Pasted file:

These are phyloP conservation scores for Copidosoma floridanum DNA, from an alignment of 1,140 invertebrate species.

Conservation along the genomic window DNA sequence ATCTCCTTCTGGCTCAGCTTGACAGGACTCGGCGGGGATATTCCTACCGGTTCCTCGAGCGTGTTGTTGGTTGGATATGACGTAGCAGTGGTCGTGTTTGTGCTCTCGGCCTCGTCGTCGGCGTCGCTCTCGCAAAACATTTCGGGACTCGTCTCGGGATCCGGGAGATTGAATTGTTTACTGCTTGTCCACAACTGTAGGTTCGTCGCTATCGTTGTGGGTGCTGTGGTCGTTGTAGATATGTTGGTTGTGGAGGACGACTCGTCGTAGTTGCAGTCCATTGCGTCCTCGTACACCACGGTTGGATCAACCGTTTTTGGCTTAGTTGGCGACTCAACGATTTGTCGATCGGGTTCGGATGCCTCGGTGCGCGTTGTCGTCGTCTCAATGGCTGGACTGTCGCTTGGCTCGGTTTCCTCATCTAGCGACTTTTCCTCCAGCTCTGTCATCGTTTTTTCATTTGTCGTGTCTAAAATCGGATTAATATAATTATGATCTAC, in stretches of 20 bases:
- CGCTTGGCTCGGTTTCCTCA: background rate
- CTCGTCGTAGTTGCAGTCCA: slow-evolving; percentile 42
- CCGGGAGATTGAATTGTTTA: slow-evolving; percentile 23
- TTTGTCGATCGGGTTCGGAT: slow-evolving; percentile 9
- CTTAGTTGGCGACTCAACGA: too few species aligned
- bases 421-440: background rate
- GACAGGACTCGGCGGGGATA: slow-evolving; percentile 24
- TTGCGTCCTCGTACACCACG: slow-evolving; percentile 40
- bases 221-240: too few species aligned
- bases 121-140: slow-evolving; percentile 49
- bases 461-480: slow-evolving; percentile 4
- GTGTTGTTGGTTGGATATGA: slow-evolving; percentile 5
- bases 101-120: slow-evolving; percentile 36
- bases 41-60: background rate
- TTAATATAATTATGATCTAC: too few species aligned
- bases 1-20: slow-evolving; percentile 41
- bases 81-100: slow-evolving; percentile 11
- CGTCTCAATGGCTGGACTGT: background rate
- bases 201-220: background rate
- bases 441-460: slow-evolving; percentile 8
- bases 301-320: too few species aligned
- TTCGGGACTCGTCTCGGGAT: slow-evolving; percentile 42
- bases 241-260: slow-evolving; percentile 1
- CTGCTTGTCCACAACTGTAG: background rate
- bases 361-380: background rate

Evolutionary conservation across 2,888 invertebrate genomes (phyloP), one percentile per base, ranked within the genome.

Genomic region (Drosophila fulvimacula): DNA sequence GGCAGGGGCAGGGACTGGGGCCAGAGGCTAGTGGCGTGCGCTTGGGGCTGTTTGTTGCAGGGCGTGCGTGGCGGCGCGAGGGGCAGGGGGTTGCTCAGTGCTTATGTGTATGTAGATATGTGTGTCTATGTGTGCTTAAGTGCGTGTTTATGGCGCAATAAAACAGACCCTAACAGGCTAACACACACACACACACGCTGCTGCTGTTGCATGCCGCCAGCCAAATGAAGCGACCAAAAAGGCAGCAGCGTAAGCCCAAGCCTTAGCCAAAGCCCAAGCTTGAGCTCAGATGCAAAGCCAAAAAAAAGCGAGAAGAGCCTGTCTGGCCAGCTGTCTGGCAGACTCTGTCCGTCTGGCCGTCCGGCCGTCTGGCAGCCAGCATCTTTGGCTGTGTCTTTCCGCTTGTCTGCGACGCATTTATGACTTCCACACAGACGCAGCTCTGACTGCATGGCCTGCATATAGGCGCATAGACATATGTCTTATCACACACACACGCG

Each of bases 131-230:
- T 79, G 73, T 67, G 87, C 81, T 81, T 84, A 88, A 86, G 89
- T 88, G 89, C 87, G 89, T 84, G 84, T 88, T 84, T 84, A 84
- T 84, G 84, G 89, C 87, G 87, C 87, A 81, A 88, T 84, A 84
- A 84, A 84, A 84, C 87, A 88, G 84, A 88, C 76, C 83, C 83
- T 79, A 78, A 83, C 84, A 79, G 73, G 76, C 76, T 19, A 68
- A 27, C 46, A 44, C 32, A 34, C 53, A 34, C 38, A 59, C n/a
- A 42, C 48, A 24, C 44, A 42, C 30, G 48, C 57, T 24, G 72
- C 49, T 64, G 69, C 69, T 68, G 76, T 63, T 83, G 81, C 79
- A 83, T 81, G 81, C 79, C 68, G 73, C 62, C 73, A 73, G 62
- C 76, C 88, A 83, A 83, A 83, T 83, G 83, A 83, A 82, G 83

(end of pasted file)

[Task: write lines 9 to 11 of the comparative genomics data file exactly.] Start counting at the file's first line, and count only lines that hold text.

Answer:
- GACAGGACTCGGCGGGGATA: slow-evolving; percentile 24
- TTGCGTCCTCGTACACCACG: slow-evolving; percentile 40
- bases 221-240: too few species aligned